In
geometry, we need to prove stuff is true.



Most
people think this proof stuff is really weird and wacky. 


Here's
what's really going on. 





It
works like a detective story. 





Before
they get to be real detectives, 


recruits
in Math Town go to detective school. 


In
school they learn lots DEFINITIONS. 


Stuff
like: 





STOLEN


If something
is missing and nobody knows 



where it
went. 





ALIBI


If somebody
was away when the thing was stolen, 



they have an
alibi. 





There
are lots of other definitions they have to learn, 


but
that' s enough for us. 





There
are special detective words that are used to tell 


detectives
stuff that is always true. 


Stuff
like: 





When
something gets stolen, 


the
crime of robbery has been committed. 





If
somebody was away when the crime happened, 


they
have an alibi so they didn't do it. 





These
things are called POSTULATES. 





They
are given special names so the detectives can talk about them to
each other 


without
it taking all day. 


The
names of the two we just talked about are: 





The
crime of robbery postulate. 





The
alibi/didn't do it postulate. 





Then
the detective goes to work. 


When
the detective gets to a crime scene 


they
take down some information about what happened. 


Stuff
like: 





1)
Many people saw the missing stuff 


in
the place where it is kept last night at midnight. 





2)
Lots of people saw that the stuff was gone 


this
morning at 8 AM. 





3)
Nobody knows where the stuff is. 





This
information that the detectives are given at the scene 


is
called THE GIVEN INFORMATION (big surprise eh?) 





Now
the fun begins. 


The
detective says "I learned in class that since the stuff is gone 


and
nobody knows where it is, it was STOLEN! 


That
means that the crime of robbery has been committed." 


Then
the detective gets really tricky and figures out: 


"The
stuff was here last night at midnight 


and
gone at 8 AM today. 


That
means the stuff was stolen 


between
midnight and 8 AM!" 


We
call that last bit of detective work a theorem. 


In
general, we could say: 


"The
time something is stolen is between 


the
last time somebody saw it where it was supposed to be 


and
when somebody first noticed it was gone." 





We
can also say that: 





Theorems
are stuff we can figure out 


from
definitions, postulates, and other theorems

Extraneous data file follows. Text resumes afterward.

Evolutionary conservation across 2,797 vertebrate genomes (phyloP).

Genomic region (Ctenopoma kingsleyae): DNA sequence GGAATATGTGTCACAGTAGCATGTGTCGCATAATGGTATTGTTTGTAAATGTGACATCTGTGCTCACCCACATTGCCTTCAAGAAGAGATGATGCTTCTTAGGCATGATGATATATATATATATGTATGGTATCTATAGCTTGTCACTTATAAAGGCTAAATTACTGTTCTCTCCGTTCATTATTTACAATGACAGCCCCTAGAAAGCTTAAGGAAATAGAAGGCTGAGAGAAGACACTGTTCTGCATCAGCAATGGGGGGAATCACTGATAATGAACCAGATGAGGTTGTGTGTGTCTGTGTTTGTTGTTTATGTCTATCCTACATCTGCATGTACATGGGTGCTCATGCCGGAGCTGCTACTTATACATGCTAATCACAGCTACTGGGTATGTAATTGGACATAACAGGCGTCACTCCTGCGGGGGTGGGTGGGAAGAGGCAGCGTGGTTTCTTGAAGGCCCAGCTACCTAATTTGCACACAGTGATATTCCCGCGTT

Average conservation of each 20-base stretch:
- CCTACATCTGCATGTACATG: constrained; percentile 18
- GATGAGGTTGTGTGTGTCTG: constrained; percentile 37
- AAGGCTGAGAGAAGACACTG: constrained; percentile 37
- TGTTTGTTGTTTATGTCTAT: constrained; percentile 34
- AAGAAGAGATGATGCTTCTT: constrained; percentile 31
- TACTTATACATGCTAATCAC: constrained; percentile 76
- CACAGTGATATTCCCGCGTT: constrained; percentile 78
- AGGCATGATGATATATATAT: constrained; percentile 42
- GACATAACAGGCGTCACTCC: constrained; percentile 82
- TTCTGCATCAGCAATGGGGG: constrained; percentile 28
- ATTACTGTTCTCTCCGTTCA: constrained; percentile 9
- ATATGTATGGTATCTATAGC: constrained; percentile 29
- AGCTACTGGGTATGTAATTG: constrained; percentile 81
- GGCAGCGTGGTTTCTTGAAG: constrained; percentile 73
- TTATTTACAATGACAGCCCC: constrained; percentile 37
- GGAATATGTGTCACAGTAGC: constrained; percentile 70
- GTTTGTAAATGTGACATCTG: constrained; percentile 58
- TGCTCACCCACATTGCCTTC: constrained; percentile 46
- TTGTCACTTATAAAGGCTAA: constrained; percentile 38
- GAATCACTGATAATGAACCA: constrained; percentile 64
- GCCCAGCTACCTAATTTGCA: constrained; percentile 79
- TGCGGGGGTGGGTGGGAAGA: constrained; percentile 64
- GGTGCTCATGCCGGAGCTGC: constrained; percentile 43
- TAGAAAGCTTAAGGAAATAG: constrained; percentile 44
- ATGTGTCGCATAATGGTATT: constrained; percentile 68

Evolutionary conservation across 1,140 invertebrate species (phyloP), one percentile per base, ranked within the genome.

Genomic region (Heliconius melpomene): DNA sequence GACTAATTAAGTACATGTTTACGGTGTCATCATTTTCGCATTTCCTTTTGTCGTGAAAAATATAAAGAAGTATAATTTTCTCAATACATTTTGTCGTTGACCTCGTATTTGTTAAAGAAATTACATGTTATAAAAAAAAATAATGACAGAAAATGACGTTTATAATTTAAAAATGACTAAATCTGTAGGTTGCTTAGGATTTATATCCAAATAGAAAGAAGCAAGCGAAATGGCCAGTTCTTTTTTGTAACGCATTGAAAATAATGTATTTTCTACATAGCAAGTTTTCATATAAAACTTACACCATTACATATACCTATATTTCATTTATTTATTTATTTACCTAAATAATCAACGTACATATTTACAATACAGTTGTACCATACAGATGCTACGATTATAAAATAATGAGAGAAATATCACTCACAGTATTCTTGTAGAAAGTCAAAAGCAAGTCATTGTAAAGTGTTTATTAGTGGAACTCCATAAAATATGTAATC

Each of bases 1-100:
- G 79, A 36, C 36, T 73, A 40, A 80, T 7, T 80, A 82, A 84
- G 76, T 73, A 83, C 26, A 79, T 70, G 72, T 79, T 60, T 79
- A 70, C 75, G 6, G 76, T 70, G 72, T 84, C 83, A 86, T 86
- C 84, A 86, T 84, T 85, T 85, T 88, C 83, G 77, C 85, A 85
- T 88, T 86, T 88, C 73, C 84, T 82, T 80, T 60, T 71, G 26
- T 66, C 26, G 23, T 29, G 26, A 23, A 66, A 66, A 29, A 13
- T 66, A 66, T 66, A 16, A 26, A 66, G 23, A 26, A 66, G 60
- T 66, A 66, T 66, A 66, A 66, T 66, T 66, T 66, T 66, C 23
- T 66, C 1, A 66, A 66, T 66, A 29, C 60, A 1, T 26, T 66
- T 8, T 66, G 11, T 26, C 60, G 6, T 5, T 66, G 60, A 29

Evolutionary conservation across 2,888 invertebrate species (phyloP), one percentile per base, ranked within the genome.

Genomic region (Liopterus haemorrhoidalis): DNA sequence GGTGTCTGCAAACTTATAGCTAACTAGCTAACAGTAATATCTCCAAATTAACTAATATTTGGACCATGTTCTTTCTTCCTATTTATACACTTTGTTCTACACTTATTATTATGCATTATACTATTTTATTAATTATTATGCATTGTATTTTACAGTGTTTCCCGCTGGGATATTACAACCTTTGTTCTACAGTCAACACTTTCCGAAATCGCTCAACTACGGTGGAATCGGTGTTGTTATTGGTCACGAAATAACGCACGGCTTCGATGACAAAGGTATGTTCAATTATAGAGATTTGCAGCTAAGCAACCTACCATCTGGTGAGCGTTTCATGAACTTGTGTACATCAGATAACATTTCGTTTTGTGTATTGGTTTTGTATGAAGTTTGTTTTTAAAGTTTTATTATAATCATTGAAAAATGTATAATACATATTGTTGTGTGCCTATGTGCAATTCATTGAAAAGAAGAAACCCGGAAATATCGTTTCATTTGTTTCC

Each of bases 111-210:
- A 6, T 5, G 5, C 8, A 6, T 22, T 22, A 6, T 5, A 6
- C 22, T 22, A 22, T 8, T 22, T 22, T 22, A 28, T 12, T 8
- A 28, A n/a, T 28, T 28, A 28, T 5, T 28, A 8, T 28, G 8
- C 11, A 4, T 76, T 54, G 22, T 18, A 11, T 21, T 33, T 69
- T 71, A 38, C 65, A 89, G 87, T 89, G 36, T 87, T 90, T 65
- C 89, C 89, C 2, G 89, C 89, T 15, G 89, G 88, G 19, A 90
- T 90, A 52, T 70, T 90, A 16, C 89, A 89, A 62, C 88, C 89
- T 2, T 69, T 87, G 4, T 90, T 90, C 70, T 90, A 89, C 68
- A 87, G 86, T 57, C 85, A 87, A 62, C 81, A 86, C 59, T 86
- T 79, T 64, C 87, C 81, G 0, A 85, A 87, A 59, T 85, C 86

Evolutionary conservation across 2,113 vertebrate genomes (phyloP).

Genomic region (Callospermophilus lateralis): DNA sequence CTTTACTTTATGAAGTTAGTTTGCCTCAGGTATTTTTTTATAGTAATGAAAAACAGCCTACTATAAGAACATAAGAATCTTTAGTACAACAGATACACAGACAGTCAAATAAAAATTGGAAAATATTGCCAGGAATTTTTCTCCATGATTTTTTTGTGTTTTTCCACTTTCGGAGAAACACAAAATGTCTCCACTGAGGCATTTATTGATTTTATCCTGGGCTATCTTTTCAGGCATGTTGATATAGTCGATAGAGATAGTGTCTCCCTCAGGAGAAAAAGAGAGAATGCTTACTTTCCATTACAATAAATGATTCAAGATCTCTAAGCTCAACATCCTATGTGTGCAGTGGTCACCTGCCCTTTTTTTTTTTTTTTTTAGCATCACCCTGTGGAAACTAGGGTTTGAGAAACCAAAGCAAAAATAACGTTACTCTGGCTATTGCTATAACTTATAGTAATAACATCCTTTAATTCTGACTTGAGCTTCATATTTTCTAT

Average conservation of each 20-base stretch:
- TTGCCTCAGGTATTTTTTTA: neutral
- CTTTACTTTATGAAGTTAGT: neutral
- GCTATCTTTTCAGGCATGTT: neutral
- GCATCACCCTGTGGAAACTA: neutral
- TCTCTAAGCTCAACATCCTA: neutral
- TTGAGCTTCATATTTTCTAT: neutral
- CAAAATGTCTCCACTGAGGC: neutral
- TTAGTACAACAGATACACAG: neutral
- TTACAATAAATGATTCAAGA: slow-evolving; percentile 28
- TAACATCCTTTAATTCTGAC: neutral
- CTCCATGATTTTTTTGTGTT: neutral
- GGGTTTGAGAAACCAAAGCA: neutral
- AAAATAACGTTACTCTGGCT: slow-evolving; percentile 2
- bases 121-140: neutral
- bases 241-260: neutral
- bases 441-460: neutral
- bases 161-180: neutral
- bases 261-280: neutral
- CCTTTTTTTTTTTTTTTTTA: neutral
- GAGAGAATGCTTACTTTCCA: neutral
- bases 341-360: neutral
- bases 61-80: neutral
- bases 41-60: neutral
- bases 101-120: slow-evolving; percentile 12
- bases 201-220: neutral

that
we already know. 





People
in Math Town love to name stuff. 


The
detective squad has written down: 





When
We Were Robbed Theorem: 


If
we were robbed, 


the
robbery happened between the last time we saw the stuff 


and
when we find out it's gone. 





We
could even write down what we know so far 


as
a formal Math Town proof: 





GIVEN
INFORMATION 


1)
The stuff was here at midnight last night. 


2)
The stuff was gone at 8 AM today. 


3)
Nobody knows where the stuff is. 





Prove: 


Our
stuff was stolen between midnight last night 


and
8 AM today. 











Definitions,
Theorems and Postulates 


are
the tools the detective uses to figure out what happened. 





They
work any place the detective goes. 





As
time goes by, and the detectives figure out more stuff, 


they
add more Theorems to their crime solving tool kit. 





Once
a detective figures out a new theorem, 


all
the detectives can use it just like the postulates, 


definitions
and other theorems they already have 


to
figure out even more theorems 


and
solve more crimes. 





To
be good at their job, 


a
detective needs a lot of tools. 





That
means having a big list 


of
theorems, postulates and definitions to use. 





The
very best detectives don't even need to read their lists. 





They
use them so often 


that
they know them all from memory. 





The
given information are the facts of a case. 


Things
like what was stolen, when we noticed it was gone, 


and
stuff like that. 


The
given information goes with one particular case. 





Theorems,
postulates and definitions 


work
with every case. 





copyright 2005 Bruce Kirkpatrick